Sen. Richard Blumenthal (D-Conn.) acknowledged that legislation may not have stopped the Santa Barbara shooter over the weekend, but he still sees the tragedy as one reason to resurrect gun-control efforts in Congress.
Three men were stabbed to death at the apartment of Elliot Rodger, 22, the son of a Hollywood director, before he went on a drive-by shooting rampage that killed two outside a sorority house and one outside of a deli. Thirteen were injured, some by bullets and some by his vehicle, before Rodger apparently committed suicide.
Rodger had posted disturbing threats on YouTube, prompting a relative to call police. Authorities did a welfare check on the shooter April 30 and found that he didn’t meet the criteria for an involuntary mental health hold.
“Deputies from the sheriff’s office contacted him. They found him to be rather shy and timid, polite, well-spoken. He explained to the deputies that it was a misunderstanding and that he was — although he was having some social problems, it was unlikely he was going to continue to be a student here and was probably going to go home,” Santa Barbara County Sheriff Bill Brown told CNN. “And he was able to convince them that he was not at that point a danger to himself or anyone else and wouldn’t have met the criteria for an involuntary hold to examine him further.”
The father of the deli shooting victim, 20-year-old Christopher Michael-Martinez, squarely blamed lawmakers for not enacting some type of gun control legislation after the December 2012 Sandy Hook massacre.
“We’re all proud to be Americans. But what kind of message does it send to the world when we have such a rudderless bunch of idiots in government?” Richard Martinez said on CNN. “I can’t tell you how angry I am. It’s just awful, and no parent should have to go through this… These people are getting rich sitting in Congress. And what do they do? They don’t take care of our kids.”
Blumenthal told CBS on Sunday that Martinez’s “gut-wrenching, heartbreaking statement is a reminder of how we felt in wake of Sandy Hook on Dec. 14, a year-and-half ago, when it seemed like we were on the verge of potentially legislation that would stop the madness and end the insanity that has killed too many young people, thousands, tens of thousands, since Sandy Hook, including Erika Robinson and Javier Martinez on the streets of New Haven, whose lives we commemorated recently.”
“And I hope, I really, sincerely hope that this tragedy, this unimaginable, unspeakable tragedy will provide an impetus to bring back measures that would keep guns out of the hands of dangerous people who are severely troubled or deranged, like this young man was, and provide resources. We need mental health resources,” the senator continued.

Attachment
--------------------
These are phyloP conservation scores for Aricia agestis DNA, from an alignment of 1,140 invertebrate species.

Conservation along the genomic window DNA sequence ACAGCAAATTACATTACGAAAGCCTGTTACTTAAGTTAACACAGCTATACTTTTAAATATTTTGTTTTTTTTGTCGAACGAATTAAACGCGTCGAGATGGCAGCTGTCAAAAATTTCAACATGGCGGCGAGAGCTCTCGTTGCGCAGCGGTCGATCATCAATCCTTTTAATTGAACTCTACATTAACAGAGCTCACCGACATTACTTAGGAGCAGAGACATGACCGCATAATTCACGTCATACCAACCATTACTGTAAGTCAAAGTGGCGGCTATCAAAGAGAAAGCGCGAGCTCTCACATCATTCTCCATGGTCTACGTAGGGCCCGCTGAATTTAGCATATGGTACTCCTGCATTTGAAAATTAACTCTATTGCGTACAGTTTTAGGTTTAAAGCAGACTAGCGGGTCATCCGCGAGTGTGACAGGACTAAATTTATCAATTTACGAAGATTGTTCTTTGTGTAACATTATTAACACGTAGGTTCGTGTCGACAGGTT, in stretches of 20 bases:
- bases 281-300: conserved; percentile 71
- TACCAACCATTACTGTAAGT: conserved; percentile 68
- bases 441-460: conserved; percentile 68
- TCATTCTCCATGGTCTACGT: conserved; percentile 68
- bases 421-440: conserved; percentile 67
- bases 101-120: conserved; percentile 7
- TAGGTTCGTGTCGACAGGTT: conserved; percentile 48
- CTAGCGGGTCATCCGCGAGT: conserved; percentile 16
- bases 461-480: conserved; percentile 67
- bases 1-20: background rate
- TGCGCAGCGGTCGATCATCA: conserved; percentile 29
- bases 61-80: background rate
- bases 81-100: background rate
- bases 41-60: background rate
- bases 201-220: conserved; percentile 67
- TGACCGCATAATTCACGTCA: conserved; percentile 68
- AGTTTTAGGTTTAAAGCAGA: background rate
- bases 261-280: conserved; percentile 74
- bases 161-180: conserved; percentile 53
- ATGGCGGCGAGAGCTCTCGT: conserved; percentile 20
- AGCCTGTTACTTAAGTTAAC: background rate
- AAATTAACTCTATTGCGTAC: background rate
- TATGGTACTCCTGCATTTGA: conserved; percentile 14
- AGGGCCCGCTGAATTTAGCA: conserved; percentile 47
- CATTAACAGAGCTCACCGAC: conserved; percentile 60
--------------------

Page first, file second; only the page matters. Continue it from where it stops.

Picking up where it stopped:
“And that initiative, I hope, will provide a common ground, a point of consensus that will bring us together in the Congress and enable the majority — 90 percent of the American people want background checks — to be heard, to be responded to, and to end the madness and insanity.”
It was pointed out to Blumenthal that Rodger legally purchased his three guns and had hundreds of rounds of ammo but no high-capacity magazines — one target of the post-Sandy Hook gun-control legislation.
“The legislation that failed to pass, it got support from 55 senators, would have provided a mental health initiative with more resources, greater ability for the Santa Barbara police to intervene, to use the sheriff’s word, to have professionals trained in diagnosing and detecting this kind of derangement,” Blumenthal said.
“Obviously, not every kind of gun violence is going to be prevented by laws out of Washington, but at least we can make a start,” he added. “And I am going to urge that we bring back those bills, maybe reconfigure them to center on mental health, which is a point where we can agree that we need more resources to make the country healthier and to make sure that these kinds of horrific, insane, mad occurrences are stopped, and the Congress will be complicit if we fail to act.”
Sen. John Thune (R-S.D.) said Congress can agree on the aspect of better mental health treatment.
“This was a horrific act of violence that involved not only shootings, but stabbings. And when we get the specifics of the case, we do need to focus on — and I agree with Richard — and ensure that we have policies in place that allow people with mental health issues like these to be diagnosed and to be treated,” Thune said.
“I think that is something on which there is agreement. And that is where we ought to be focusing our efforts.”